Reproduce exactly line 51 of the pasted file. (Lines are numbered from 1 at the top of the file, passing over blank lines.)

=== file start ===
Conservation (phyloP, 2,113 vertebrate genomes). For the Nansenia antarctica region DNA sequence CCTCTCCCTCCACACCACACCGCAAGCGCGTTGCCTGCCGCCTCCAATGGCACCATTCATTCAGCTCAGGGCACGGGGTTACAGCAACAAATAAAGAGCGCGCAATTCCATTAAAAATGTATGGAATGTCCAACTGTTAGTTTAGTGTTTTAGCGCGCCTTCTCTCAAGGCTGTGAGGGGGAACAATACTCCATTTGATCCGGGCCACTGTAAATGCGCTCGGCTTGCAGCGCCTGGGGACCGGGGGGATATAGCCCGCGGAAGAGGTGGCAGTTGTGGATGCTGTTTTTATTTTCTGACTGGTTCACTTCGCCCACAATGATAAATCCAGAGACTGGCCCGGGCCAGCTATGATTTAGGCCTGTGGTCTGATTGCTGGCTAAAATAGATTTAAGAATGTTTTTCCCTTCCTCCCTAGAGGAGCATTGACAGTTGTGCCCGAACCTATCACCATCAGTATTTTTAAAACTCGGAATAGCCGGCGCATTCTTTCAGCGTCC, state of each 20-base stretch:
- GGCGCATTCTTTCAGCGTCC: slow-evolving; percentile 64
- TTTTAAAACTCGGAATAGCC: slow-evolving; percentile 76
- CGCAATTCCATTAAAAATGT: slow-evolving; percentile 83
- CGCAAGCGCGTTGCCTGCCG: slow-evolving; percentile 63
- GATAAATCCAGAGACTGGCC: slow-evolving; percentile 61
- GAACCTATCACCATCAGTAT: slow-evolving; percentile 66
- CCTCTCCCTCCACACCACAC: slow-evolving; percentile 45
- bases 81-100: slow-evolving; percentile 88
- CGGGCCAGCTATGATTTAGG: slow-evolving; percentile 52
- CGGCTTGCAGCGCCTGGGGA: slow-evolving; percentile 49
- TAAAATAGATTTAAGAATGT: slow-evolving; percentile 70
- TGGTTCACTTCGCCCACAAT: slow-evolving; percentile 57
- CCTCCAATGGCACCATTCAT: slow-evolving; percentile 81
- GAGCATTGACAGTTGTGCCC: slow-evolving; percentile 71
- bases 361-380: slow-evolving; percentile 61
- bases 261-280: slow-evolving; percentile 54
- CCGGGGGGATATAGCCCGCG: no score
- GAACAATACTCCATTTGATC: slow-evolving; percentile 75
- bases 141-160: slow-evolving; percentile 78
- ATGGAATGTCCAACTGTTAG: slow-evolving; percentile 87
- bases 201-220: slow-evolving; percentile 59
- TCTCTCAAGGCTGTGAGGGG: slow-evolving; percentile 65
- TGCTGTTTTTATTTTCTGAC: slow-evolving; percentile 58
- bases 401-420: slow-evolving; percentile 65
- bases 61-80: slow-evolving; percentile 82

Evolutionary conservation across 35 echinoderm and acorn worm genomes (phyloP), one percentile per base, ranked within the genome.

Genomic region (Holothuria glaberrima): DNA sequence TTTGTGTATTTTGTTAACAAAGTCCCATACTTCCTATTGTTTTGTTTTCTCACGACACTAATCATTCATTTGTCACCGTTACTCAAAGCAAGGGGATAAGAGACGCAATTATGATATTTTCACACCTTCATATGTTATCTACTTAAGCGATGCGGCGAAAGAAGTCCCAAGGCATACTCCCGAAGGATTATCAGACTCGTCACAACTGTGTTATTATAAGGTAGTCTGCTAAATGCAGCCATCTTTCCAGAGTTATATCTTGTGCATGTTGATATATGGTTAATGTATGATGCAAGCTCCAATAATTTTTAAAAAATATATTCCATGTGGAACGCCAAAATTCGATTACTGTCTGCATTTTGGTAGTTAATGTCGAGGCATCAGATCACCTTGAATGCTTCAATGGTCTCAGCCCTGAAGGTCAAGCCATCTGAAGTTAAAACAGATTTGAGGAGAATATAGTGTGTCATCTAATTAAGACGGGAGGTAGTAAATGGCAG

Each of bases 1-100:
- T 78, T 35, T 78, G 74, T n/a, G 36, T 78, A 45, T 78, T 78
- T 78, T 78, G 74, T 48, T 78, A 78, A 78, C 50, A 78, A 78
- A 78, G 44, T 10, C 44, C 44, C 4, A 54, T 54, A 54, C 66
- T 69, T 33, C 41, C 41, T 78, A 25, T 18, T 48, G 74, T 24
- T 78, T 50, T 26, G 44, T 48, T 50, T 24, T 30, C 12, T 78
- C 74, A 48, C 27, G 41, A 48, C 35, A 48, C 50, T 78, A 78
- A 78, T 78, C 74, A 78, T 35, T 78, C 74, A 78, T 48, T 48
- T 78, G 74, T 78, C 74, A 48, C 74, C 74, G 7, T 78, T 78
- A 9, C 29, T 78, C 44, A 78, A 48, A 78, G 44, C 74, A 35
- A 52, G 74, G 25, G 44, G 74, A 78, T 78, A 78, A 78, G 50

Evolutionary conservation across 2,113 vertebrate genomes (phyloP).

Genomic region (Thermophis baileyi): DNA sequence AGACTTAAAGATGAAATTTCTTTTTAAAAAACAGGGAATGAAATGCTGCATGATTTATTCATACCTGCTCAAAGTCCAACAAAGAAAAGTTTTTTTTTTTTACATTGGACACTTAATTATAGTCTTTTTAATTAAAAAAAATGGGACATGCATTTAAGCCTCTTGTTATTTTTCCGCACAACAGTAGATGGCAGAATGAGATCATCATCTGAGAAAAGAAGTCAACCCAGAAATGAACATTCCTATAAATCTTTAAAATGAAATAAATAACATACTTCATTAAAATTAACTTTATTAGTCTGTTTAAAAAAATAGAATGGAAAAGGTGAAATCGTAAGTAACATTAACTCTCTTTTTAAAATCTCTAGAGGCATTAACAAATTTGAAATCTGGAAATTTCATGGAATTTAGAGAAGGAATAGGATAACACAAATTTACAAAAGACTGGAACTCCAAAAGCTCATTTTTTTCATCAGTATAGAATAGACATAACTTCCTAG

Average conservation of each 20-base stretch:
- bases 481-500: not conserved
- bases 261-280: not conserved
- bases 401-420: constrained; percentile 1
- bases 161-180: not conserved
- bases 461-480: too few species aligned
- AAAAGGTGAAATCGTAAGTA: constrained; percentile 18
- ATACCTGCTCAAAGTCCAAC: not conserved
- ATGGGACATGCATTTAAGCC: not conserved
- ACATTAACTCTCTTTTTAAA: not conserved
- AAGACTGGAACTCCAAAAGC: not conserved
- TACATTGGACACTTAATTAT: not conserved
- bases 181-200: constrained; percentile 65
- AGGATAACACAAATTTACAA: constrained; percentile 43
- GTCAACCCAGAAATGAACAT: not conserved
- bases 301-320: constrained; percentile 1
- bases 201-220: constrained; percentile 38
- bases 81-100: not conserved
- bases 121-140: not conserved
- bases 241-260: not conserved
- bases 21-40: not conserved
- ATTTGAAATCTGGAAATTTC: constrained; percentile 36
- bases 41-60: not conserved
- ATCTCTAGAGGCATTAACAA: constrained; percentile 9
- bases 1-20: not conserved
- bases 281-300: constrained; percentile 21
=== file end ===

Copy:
- ACATTAACTCTCTTTTTAAA: not conserved